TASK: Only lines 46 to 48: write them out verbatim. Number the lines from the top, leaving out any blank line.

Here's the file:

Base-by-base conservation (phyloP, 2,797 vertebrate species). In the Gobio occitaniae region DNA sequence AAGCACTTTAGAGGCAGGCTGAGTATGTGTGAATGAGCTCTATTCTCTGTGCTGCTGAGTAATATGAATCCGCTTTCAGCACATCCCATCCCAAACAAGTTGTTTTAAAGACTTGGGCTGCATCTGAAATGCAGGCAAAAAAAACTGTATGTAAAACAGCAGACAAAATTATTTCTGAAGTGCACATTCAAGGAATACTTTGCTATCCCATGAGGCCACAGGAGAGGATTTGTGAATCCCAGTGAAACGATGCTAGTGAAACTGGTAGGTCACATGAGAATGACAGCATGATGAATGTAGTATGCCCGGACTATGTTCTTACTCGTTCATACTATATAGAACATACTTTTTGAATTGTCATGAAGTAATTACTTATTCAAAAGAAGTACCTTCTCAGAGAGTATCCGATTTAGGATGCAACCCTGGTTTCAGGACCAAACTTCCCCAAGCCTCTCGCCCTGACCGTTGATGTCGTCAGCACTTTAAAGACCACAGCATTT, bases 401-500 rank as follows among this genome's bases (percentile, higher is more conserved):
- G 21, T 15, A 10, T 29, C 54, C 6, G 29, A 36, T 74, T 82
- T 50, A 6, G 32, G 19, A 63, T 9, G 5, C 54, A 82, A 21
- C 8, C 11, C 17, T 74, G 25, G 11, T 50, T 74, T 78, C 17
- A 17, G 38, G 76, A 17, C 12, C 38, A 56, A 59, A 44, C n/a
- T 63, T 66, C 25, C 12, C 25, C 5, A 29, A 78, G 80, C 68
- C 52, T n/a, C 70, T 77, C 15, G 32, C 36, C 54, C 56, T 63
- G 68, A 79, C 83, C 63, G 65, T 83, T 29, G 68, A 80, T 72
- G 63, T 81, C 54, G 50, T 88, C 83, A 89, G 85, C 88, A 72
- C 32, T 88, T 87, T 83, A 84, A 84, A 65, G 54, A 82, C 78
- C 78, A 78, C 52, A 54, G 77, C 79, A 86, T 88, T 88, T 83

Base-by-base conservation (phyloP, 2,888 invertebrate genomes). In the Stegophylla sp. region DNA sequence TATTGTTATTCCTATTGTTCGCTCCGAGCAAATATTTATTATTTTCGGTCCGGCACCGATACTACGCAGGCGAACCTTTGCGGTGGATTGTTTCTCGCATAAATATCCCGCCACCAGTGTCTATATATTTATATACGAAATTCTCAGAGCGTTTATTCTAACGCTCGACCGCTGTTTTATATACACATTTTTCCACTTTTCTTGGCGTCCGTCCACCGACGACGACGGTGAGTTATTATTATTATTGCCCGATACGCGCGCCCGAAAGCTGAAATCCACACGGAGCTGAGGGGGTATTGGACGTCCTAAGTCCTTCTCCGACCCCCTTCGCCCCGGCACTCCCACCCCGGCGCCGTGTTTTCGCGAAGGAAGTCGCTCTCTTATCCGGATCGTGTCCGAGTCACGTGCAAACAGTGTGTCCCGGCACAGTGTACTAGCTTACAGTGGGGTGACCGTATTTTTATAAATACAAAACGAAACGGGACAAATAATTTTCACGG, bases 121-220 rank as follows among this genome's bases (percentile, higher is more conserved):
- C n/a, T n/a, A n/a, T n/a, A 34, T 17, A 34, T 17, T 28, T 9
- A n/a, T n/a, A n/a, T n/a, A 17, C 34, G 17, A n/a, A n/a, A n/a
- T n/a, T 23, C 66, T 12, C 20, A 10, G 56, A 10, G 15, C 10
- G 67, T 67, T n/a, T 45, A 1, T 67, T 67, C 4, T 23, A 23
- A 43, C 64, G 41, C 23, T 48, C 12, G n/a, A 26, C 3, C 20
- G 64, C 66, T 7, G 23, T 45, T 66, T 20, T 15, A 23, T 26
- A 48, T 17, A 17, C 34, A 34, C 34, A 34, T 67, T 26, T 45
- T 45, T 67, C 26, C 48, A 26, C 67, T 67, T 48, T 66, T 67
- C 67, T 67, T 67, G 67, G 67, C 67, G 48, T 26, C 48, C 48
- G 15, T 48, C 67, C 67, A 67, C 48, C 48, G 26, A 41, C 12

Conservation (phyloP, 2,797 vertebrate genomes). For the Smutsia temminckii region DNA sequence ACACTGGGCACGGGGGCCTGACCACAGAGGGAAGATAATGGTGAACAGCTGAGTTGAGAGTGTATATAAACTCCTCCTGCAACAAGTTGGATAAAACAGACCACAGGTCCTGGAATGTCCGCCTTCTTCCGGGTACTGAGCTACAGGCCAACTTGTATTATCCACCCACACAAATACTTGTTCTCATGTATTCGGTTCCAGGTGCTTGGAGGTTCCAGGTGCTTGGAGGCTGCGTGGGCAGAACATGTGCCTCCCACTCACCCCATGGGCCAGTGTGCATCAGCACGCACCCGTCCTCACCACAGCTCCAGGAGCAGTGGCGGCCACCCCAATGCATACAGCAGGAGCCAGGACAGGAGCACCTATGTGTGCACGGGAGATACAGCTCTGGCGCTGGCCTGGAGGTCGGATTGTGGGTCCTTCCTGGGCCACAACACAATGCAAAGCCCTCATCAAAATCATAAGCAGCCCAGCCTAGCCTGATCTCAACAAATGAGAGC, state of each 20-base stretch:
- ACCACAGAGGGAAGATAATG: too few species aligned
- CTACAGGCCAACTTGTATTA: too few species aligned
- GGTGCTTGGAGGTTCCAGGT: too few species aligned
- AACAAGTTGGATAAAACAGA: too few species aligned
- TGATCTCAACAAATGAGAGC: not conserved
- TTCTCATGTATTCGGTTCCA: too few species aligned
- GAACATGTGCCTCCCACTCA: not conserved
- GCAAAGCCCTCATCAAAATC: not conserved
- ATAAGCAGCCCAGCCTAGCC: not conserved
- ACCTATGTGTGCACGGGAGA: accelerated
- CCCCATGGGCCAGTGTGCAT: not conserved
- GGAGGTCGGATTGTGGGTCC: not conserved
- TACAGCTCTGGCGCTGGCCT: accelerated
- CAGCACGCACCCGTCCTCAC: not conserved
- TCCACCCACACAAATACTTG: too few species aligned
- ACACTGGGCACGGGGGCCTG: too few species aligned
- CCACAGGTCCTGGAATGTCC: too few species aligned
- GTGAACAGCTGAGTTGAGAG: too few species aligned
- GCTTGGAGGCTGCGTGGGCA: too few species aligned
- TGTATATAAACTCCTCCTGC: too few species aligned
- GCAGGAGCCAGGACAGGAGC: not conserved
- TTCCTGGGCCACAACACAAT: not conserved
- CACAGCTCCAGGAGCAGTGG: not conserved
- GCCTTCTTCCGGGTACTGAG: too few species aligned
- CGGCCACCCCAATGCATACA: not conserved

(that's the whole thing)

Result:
- CACAGCTCCAGGAGCAGTGG: not conserved
- GCCTTCTTCCGGGTACTGAG: too few species aligned
- CGGCCACCCCAATGCATACA: not conserved